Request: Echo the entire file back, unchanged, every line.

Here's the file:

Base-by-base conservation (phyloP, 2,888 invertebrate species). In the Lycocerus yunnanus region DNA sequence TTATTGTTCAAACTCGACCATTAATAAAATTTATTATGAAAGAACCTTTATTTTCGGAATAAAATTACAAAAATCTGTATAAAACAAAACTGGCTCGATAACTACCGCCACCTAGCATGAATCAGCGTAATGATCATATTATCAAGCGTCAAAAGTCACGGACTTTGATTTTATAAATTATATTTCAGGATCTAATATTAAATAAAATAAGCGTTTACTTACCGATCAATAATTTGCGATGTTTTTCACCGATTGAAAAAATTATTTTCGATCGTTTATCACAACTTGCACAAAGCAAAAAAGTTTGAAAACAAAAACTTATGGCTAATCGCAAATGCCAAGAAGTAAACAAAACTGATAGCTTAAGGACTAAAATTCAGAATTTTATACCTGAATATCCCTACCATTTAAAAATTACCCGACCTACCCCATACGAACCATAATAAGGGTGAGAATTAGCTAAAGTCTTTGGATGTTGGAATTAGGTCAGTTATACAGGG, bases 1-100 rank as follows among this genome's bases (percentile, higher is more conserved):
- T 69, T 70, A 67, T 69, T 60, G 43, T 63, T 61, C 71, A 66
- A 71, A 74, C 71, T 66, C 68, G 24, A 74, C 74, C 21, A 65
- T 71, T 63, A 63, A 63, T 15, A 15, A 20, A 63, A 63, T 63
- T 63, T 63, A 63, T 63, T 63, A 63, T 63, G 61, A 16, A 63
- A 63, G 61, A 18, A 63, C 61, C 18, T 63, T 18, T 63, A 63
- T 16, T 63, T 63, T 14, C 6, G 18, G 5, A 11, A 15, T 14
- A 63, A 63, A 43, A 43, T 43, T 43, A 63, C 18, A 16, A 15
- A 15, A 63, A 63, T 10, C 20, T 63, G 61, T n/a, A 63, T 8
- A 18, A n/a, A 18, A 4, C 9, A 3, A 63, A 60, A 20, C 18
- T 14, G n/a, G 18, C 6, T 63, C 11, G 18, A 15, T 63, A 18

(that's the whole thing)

Base-by-base conservation (phyloP, 2,888 invertebrate species). In the Lycocerus yunnanus region DNA sequence TTATTGTTCAAACTCGACCATTAATAAAATTTATTATGAAAGAACCTTTATTTTCGGAATAAAATTACAAAAATCTGTATAAAACAAAACTGGCTCGATAACTACCGCCACCTAGCATGAATCAGCGTAATGATCATATTATCAAGCGTCAAAAGTCACGGACTTTGATTTTATAAATTATATTTCAGGATCTAATATTAAATAAAATAAGCGTTTACTTACCGATCAATAATTTGCGATGTTTTTCACCGATTGAAAAAATTATTTTCGATCGTTTATCACAACTTGCACAAAGCAAAAAAGTTTGAAAACAAAAACTTATGGCTAATCGCAAATGCCAAGAAGTAAACAAAACTGATAGCTTAAGGACTAAAATTCAGAATTTTATACCTGAATATCCCTACCATTTAAAAATTACCCGACCTACCCCATACGAACCATAATAAGGGTGAGAATTAGCTAAAGTCTTTGGATGTTGGAATTAGGTCAGTTATACAGGG, bases 1-100 rank as follows among this genome's bases (percentile, higher is more conserved):
- T 69, T 70, A 67, T 69, T 60, G 43, T 63, T 61, C 71, A 66
- A 71, A 74, C 71, T 66, C 68, G 24, A 74, C 74, C 21, A 65
- T 71, T 63, A 63, A 63, T 15, A 15, A 20, A 63, A 63, T 63
- T 63, T 63, A 63, T 63, T 63, A 63, T 63, G 61, A 16, A 63
- A 63, G 61, A 18, A 63, C 61, C 18, T 63, T 18, T 63, A 63
- T 16, T 63, T 63, T 14, C 6, G 18, G 5, A 11, A 15, T 14
- A 63, A 63, A 43, A 43, T 43, T 43, A 63, C 18, A 16, A 15
- A 15, A 63, A 63, T 10, C 20, T 63, G 61, T n/a, A 63, T 8
- A 18, A n/a, A 18, A 4, C 9, A 3, A 63, A 60, A 20, C 18
- T 14, G n/a, G 18, C 6, T 63, C 11, G 18, A 15, T 63, A 18